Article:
Teaching Models

Subtraction Facts

Counting back by 1, 2, or 3, using a number line, using the addition table, and using related addition facts are all strategies for finding differences for subtraction facts. The last strategy is the most mathematically powerful strategy since it is based on the inverse relationship between addition and subtraction.

Addition and subtraction are inverse operations. Thus, we have “families of facts” for addition and subtraction. Fact families are useful for finding the answers to subtraction facts by using a related addition fact. Most fact families consist of four related facts.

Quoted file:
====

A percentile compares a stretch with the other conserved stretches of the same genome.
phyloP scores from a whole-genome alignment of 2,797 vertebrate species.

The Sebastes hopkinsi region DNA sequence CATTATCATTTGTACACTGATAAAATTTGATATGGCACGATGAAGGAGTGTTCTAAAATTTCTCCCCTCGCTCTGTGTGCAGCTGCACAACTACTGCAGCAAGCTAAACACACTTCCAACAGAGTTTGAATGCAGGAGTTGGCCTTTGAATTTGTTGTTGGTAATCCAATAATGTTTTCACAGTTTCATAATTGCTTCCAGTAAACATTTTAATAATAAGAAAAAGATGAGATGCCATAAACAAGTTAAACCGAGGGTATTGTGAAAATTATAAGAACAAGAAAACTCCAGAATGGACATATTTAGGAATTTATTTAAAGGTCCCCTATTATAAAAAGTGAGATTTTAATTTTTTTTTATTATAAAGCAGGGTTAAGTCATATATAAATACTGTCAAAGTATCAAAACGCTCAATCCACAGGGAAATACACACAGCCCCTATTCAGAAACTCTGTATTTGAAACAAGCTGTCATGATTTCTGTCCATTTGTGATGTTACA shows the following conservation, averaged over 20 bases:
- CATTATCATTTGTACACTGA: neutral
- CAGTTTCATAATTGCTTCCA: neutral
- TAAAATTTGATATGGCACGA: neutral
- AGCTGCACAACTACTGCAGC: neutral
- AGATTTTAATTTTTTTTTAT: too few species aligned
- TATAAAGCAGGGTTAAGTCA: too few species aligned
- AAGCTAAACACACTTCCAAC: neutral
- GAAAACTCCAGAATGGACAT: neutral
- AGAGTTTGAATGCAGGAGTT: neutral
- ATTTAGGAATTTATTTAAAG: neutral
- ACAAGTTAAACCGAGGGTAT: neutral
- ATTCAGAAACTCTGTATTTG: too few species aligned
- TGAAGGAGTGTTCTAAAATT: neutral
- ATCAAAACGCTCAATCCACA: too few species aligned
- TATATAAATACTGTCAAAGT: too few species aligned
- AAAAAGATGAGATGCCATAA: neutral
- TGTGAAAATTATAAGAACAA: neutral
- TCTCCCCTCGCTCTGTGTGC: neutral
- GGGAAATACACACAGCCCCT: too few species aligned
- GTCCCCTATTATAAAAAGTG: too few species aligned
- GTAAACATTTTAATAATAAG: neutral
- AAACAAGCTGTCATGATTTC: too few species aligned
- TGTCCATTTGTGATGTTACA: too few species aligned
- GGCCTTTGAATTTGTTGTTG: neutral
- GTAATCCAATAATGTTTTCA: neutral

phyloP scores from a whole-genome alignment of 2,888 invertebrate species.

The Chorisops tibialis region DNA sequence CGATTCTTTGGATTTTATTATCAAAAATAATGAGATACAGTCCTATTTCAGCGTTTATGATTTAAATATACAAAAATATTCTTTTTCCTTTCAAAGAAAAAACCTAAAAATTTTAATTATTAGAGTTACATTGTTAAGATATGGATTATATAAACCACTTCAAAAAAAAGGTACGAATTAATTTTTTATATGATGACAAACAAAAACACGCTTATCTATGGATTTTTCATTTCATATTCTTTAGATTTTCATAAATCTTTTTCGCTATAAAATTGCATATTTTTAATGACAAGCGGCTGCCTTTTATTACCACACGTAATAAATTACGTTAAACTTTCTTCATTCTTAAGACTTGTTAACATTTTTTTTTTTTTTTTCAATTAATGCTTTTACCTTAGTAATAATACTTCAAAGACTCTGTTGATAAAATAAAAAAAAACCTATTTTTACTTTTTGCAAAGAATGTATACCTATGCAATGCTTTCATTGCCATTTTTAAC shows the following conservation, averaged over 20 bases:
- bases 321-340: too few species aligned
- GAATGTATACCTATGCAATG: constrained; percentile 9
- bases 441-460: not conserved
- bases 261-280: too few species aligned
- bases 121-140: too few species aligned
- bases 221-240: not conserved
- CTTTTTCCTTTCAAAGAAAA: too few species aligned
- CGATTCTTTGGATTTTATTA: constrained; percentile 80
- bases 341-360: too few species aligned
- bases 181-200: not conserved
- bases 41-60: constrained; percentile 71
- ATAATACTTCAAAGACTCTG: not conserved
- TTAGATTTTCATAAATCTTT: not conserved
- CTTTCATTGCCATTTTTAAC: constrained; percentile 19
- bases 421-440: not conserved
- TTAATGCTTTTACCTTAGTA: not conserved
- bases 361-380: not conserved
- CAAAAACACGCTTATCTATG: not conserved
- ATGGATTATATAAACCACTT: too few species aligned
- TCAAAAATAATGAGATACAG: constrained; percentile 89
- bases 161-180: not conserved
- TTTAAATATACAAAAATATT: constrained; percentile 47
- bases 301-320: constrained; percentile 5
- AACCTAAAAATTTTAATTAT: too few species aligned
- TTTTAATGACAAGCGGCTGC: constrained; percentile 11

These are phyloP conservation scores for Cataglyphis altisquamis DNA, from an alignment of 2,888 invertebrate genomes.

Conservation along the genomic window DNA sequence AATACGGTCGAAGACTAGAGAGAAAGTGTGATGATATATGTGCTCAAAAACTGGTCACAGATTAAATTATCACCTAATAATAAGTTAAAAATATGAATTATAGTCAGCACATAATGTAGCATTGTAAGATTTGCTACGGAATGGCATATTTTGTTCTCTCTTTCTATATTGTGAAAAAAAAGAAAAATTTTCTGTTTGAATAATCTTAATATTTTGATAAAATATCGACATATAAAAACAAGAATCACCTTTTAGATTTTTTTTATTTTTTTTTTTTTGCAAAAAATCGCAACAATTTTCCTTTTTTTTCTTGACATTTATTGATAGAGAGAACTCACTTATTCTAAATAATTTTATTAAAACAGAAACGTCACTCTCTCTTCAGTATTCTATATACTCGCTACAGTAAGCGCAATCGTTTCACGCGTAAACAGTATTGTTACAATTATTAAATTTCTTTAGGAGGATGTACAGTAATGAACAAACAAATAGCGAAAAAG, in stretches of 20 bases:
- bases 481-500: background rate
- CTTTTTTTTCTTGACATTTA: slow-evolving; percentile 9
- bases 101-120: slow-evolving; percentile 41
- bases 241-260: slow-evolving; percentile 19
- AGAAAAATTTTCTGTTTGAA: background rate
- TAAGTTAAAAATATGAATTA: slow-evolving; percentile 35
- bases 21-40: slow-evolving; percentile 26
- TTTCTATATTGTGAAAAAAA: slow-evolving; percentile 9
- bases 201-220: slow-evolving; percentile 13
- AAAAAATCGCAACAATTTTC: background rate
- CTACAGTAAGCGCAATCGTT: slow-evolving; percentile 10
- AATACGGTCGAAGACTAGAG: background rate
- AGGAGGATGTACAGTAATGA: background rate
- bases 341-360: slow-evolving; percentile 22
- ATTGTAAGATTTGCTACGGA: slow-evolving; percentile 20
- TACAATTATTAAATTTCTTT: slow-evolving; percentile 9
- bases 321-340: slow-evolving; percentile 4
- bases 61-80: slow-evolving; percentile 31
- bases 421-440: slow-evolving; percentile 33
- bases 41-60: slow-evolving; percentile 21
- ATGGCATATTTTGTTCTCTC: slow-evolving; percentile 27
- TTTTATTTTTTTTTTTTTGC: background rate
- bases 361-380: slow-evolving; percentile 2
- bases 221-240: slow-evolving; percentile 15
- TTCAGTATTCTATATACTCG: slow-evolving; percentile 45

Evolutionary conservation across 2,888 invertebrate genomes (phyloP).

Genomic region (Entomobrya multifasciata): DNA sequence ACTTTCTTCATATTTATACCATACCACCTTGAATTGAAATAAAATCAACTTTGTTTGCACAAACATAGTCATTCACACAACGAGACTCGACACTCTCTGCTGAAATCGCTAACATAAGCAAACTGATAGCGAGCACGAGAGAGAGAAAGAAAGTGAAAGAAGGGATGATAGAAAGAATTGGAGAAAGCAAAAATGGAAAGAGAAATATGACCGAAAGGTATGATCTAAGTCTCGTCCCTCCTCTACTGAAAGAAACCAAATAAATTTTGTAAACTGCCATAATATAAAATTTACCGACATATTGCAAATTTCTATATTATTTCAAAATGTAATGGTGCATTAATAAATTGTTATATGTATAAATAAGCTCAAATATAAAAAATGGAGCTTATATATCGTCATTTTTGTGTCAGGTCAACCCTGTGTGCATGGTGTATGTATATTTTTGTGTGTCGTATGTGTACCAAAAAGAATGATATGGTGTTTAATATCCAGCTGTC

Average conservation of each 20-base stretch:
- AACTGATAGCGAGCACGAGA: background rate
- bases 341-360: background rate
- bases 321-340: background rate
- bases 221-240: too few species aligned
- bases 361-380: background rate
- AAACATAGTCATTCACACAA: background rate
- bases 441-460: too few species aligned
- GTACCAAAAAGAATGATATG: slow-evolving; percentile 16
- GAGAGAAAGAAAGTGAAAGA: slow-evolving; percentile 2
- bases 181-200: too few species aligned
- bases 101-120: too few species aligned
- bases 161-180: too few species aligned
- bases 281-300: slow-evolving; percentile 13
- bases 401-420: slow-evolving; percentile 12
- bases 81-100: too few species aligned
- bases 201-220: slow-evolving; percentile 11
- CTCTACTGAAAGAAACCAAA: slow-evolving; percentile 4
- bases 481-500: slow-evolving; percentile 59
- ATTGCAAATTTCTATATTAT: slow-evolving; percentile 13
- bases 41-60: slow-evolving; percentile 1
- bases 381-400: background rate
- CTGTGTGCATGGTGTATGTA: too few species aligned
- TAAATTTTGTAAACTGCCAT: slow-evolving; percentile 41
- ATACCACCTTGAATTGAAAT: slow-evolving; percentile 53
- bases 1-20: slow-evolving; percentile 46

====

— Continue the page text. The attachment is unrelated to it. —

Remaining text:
For example, using the numbers 2, 4, and 6, four facts can be formed to make a family.

6 − 2 = 4
4 + 2 = 6
6 − 4 = 2
2 + 4 = 6

Using variables, the four members of a family can be shown as follows:

a + b = c
b + a = c
ca = b
cb = a

In second grade, the study of arithmetic is restricted to the whole numbers (0, 1, 2, … ). For the set of whole numbers then, it is necessary that a > b and c > a for the facts above to have meaning. It is important to remember that in later grades, when children's study of numbers extends to the set of integers, (…, 2, 1, 0, 1, 2, …), that the facts above will have meaning even when a < b or c < a.


Teaching Model 3.4: Use Addition to Subtract


Houghton Mifflin Math Grade 2